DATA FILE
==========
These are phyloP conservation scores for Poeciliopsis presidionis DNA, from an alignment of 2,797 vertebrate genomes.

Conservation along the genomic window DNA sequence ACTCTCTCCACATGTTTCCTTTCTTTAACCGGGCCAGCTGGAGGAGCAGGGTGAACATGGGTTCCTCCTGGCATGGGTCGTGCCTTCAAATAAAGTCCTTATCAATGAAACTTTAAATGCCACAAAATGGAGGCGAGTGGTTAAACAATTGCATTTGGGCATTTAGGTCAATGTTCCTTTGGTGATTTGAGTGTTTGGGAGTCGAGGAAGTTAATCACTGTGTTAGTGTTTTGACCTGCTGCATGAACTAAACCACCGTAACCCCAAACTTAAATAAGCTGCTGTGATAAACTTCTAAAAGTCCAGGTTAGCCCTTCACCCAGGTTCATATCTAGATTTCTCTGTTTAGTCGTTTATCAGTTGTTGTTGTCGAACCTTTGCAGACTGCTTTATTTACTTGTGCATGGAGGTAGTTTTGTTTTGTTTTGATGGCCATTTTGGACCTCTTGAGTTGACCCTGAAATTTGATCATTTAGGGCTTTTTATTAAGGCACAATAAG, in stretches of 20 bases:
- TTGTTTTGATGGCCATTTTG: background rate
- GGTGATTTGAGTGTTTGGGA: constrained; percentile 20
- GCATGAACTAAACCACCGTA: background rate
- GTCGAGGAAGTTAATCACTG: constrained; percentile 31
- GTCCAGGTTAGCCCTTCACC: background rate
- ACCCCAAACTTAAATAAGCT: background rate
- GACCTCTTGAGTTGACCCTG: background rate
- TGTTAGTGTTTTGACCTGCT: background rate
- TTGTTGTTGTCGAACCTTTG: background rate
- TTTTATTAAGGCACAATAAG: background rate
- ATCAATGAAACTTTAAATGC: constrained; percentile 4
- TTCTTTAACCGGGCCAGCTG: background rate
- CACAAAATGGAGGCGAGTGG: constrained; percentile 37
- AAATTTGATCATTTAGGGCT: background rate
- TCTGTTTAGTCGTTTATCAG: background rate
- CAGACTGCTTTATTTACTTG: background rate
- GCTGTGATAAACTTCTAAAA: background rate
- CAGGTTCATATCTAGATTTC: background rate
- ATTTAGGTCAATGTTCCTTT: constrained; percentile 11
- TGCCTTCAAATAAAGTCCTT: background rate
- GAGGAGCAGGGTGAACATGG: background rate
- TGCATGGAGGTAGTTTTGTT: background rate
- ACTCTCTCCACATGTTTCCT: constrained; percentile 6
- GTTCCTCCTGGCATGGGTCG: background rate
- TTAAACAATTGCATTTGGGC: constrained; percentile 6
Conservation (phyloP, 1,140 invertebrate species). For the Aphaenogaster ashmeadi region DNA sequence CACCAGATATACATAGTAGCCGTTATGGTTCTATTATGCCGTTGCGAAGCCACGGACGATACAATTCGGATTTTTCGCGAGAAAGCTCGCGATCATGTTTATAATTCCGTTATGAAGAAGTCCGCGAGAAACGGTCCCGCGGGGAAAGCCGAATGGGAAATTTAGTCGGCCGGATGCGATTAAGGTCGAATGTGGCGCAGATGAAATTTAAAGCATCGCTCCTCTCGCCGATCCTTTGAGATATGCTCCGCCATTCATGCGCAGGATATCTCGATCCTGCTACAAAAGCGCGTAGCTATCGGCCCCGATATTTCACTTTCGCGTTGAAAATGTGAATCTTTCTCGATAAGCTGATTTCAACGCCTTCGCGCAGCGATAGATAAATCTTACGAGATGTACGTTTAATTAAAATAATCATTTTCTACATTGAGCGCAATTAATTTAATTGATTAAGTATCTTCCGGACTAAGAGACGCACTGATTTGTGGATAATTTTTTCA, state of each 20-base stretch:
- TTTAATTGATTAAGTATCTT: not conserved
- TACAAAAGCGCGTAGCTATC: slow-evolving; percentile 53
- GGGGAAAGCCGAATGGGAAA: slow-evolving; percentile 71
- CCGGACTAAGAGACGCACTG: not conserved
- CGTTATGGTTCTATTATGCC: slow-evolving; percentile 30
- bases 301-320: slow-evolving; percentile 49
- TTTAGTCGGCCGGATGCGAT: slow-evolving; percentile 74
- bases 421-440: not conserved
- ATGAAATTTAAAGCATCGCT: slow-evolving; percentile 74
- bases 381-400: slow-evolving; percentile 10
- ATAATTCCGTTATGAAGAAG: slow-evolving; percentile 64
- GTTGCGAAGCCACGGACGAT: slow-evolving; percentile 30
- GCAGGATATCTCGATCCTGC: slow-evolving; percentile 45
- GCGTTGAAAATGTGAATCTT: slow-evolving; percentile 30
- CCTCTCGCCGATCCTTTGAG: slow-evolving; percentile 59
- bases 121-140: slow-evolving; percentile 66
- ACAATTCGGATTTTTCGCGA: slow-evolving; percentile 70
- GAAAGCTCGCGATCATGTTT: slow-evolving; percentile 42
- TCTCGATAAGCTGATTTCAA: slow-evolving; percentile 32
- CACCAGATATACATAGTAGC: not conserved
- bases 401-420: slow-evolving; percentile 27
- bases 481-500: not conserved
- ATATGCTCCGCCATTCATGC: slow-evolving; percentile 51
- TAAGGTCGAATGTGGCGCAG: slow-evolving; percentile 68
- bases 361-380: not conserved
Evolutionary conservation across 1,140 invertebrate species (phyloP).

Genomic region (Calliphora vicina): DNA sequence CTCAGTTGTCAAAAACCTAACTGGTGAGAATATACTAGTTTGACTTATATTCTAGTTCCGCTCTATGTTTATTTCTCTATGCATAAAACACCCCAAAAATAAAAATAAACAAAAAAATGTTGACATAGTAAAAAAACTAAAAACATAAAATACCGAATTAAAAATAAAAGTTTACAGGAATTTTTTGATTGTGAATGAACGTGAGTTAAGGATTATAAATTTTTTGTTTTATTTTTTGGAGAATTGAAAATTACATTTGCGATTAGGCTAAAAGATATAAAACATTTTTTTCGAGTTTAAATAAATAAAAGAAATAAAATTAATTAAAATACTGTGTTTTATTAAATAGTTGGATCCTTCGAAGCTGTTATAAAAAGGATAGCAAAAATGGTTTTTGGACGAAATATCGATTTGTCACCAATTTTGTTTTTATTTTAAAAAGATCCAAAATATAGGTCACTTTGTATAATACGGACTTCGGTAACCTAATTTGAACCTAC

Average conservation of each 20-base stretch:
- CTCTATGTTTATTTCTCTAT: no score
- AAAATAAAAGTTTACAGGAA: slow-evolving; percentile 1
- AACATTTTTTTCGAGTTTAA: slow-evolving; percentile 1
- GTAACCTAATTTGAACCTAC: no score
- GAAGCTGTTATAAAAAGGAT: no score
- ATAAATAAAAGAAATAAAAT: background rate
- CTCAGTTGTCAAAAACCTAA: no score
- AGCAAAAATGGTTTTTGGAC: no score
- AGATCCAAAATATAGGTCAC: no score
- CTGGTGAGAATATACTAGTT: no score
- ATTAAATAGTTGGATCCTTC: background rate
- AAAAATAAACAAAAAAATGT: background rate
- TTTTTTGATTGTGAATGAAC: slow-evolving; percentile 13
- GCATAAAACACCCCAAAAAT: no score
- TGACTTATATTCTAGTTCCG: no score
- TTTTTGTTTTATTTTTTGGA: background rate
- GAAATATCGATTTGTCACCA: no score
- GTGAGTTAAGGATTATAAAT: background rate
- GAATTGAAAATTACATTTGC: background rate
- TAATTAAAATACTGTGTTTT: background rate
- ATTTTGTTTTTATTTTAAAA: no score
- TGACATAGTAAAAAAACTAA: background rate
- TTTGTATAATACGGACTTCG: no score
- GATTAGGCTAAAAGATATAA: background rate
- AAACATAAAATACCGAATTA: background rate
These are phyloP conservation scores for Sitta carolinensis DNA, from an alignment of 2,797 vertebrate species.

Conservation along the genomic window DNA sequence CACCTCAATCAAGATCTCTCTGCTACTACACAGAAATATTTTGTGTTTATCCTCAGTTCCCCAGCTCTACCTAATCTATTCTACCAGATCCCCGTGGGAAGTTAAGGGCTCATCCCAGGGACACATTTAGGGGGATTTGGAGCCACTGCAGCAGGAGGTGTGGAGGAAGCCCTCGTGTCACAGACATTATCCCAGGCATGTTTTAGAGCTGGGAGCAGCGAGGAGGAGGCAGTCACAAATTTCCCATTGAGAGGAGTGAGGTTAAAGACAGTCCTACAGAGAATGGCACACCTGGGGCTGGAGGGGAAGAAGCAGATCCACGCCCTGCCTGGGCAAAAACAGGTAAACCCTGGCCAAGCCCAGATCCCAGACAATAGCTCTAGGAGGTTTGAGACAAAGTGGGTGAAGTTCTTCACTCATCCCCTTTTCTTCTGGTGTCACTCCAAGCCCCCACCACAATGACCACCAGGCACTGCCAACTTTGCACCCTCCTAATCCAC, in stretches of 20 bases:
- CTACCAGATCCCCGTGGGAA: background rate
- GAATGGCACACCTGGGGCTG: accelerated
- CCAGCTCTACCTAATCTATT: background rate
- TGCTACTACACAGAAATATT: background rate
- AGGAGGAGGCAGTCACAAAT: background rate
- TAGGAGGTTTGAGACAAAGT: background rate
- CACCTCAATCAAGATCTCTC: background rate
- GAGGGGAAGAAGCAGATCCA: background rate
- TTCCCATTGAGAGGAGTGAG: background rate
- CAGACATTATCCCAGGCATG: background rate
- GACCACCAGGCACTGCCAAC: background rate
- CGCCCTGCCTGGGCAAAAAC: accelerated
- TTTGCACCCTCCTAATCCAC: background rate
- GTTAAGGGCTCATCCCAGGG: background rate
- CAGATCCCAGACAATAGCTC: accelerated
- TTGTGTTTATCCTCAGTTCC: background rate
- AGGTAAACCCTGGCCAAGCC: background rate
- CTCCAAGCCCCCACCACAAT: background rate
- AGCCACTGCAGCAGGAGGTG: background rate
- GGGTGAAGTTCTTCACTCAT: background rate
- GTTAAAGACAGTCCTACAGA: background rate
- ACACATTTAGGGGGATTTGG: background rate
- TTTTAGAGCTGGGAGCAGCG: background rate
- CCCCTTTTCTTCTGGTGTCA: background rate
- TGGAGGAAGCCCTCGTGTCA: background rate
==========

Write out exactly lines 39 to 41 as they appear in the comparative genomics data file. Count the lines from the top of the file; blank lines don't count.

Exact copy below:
- ATAATTCCGTTATGAAGAAG: slow-evolving; percentile 64
- GTTGCGAAGCCACGGACGAT: slow-evolving; percentile 30
- GCAGGATATCTCGATCCTGC: slow-evolving; percentile 45